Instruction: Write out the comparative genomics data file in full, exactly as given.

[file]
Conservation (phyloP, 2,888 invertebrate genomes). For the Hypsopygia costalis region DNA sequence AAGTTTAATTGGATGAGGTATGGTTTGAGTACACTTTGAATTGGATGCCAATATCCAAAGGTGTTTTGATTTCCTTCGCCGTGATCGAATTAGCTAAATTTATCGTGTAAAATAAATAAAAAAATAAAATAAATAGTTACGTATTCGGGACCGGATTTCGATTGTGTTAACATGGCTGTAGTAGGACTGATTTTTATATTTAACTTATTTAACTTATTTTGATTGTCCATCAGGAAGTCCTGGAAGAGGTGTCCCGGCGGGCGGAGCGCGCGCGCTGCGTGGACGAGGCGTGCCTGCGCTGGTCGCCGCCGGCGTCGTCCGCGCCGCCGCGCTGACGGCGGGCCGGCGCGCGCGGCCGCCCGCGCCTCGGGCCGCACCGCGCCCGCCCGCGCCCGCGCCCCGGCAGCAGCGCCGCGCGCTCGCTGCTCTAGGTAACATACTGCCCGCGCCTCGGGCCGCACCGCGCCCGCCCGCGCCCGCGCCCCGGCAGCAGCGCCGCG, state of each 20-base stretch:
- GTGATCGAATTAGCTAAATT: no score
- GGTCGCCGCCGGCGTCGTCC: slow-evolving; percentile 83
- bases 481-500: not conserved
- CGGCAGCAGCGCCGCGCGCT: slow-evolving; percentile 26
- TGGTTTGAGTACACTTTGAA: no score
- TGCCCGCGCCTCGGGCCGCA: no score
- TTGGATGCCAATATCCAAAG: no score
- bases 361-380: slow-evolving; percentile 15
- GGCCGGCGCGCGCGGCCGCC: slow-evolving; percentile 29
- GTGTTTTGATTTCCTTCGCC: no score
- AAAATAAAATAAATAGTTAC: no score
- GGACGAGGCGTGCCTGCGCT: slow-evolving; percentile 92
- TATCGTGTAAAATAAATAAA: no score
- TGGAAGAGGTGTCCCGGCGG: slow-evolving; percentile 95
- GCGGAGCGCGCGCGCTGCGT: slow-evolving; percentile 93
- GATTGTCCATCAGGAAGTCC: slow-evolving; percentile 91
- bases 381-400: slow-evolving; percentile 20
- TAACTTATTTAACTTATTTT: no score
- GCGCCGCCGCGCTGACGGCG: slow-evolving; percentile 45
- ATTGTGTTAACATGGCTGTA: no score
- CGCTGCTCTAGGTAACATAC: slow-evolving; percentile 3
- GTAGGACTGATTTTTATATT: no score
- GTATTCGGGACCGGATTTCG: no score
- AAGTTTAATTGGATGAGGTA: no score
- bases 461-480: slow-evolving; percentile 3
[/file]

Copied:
Conservation (phyloP, 2,888 invertebrate genomes). For the Hypsopygia costalis region DNA sequence AAGTTTAATTGGATGAGGTATGGTTTGAGTACACTTTGAATTGGATGCCAATATCCAAAGGTGTTTTGATTTCCTTCGCCGTGATCGAATTAGCTAAATTTATCGTGTAAAATAAATAAAAAAATAAAATAAATAGTTACGTATTCGGGACCGGATTTCGATTGTGTTAACATGGCTGTAGTAGGACTGATTTTTATATTTAACTTATTTAACTTATTTTGATTGTCCATCAGGAAGTCCTGGAAGAGGTGTCCCGGCGGGCGGAGCGCGCGCGCTGCGTGGACGAGGCGTGCCTGCGCTGGTCGCCGCCGGCGTCGTCCGCGCCGCCGCGCTGACGGCGGGCCGGCGCGCGCGGCCGCCCGCGCCTCGGGCCGCACCGCGCCCGCCCGCGCCCGCGCCCCGGCAGCAGCGCCGCGCGCTCGCTGCTCTAGGTAACATACTGCCCGCGCCTCGGGCCGCACCGCGCCCGCCCGCGCCCGCGCCCCGGCAGCAGCGCCGCG, state of each 20-base stretch:
- GTGATCGAATTAGCTAAATT: no score
- GGTCGCCGCCGGCGTCGTCC: slow-evolving; percentile 83
- bases 481-500: not conserved
- CGGCAGCAGCGCCGCGCGCT: slow-evolving; percentile 26
- TGGTTTGAGTACACTTTGAA: no score
- TGCCCGCGCCTCGGGCCGCA: no score
- TTGGATGCCAATATCCAAAG: no score
- bases 361-380: slow-evolving; percentile 15
- GGCCGGCGCGCGCGGCCGCC: slow-evolving; percentile 29
- GTGTTTTGATTTCCTTCGCC: no score
- AAAATAAAATAAATAGTTAC: no score
- GGACGAGGCGTGCCTGCGCT: slow-evolving; percentile 92
- TATCGTGTAAAATAAATAAA: no score
- TGGAAGAGGTGTCCCGGCGG: slow-evolving; percentile 95
- GCGGAGCGCGCGCGCTGCGT: slow-evolving; percentile 93
- GATTGTCCATCAGGAAGTCC: slow-evolving; percentile 91
- bases 381-400: slow-evolving; percentile 20
- TAACTTATTTAACTTATTTT: no score
- GCGCCGCCGCGCTGACGGCG: slow-evolving; percentile 45
- ATTGTGTTAACATGGCTGTA: no score
- CGCTGCTCTAGGTAACATAC: slow-evolving; percentile 3
- GTAGGACTGATTTTTATATT: no score
- GTATTCGGGACCGGATTTCG: no score
- AAGTTTAATTGGATGAGGTA: no score
- bases 461-480: slow-evolving; percentile 3